But to the likely disappointment of many residents in the central coast area of Israel this shopping and consumption attraction has been destroyed. On the Saturday morning of  5 February the Ikea store near the coastal city of Netanya burned down into ashes to the last wooden artefact.   The store served primarily Israelis living from Tel-Aviv in the south to Hedera in the north of the store location (about 30 km to each side). Israeli consumers who have become used to shop for furniture at relatively low prices and then construct themselves by instructions at home are about to be deprived of this possibility for six months to a year. It has been a strong anchor in an industrial and shopping compound of Netanya-Poleg. This calamity of the Ikea store leaves great uncertainty: how it will affect shopping behavior and spending of consumers who have been among its patrons, the employees of the store, and other retail businesses in the same compound.

An inquiry conducted by the fire brigades and police has found that rain was the likely cause of an electric failure of cables on the structure’s roof and the fire that started quickly extinguished a tar-based coveting of the roof; the suspicion of arson has been eliminated but negligence would still have to be examined. Because the fire started on the roof, internal alarm signals and all other kinds of precaution means (e.g., smoke detectors, water sprinklers, inter-hall emergency doors) were rendered useless — flames consumed the roof from the outside-in until it collapsed; the fire brigades could do little on their arrival to save the store. Notwithstanding the total damage caused, fortunately the fire happened when the store was closed. It is probably better not to think of what could have occurred if shoppers and employees were caught by inferno in the intermediate halls. The special layout of a maze that Ikea is so proud of can become a precarious, deadly trap in such circumstances for those people .

The damage is estimated  in the range of hundreds of millions of Israeli shekels (100 million NIS equals about $30m). Additionally, a loss of million shekels (~$300,000) is estimated for each day the store remains inactive. The store (23,000 square meters in two floors) was the first to open in the country in April 2001. A second store opened just last March (34,000 square meters) near the city of Rishon LeZion some 20km south of Tel-Aviv. Together the two stores received 3.5 million visitors during 2010. Sales turnover grew by 40% in 2010 with two stores from 2009 with only the Netanya store (from 500m to nearly 7o0m NIS ≈ from  $140m to $200m)(TheMarker 6/2/11). The great push that the new and larger store was planned to provide for the expansion of Ikea’s business in the country is now suspended for many months.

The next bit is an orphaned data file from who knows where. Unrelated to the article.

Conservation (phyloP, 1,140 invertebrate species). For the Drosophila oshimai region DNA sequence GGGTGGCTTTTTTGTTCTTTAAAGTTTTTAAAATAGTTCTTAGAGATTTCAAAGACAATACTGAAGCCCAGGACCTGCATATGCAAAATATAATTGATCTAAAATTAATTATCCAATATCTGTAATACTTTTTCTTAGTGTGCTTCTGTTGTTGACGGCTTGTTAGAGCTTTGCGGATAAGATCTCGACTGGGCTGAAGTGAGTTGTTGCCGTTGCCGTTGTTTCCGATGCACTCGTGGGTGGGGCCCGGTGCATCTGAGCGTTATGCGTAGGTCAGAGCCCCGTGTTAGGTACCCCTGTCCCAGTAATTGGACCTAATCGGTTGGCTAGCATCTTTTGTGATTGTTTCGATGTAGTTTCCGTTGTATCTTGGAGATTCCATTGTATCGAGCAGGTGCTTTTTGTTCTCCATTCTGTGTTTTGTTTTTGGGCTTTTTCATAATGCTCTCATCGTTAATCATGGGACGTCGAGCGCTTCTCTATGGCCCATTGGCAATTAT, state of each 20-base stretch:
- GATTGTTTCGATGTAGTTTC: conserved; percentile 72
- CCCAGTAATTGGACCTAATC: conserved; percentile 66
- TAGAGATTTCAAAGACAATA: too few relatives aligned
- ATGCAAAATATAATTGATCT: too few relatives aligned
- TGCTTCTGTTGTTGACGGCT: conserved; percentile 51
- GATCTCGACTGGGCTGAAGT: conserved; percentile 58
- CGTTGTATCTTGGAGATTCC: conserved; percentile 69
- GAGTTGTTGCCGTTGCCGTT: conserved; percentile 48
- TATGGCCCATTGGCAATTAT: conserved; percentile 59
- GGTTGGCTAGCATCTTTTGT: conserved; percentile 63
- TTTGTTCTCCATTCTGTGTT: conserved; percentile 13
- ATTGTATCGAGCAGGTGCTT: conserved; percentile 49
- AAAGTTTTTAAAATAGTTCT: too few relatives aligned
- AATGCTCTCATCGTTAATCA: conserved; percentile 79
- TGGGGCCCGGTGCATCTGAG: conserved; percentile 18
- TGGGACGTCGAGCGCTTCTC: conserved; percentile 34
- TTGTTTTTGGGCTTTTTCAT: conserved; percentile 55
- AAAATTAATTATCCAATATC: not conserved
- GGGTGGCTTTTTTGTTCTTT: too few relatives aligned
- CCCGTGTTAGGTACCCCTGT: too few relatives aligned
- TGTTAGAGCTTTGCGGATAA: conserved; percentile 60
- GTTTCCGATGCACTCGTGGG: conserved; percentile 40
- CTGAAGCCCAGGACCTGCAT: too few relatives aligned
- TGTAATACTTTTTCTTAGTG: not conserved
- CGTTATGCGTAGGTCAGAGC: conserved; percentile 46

It is difficult to predict how consumers in the affected region who relied on the concept of Ikea for offering furniture will react, modifying or adapting their buying and home consumption behaviour. That is because Ikea offers more than a simple transaction — Ikea offers a deal with implications for the way of life of consumers. First, the deal says something like “we deduct a certain sum from the “normal” price of a whole furniture that you can save by constructing it yourself from our supplied components”. Second, Ikea gives consumers the opportunity to be involved in creating their own piece of furniture, taking the role of producers (i.e., Ikea customers become prosumers following Alvin Toffler). For people who like to build things with their own hands, there is actually additional benefit in buying the product disassembled and complete the job themselves. And there is also the feeling of achievement and satisfaction seeing the furniture one built him- or herself standing  at home. From personal experience I may add that joint work of members of the family can also help family bonding. Hence, doing-it-yourself is not just a type of cost (i.e., time and effort) for the “craftsman” consumer that has to be compensated by a price saving but can be a true source of additional value. The level of creativity is limited as people have to follow specified instructions, but thus even those who are not too capable at craftmanship can build furnitures the Ikea-way.

In reality, not all pieces of furniture can be assembled or constructed self-handedly (e.g., sofas that come complete). There also are complex sets like kitchen furnishing that have to be built at home by professional workers. In addition, not all Ikea customers truly like to do things themselves but they still prefer the products of Ikea for example for the quality of its woods and finishing of elements, and they are willing to pay a supplement to have someone come and build the furniture for them at their home.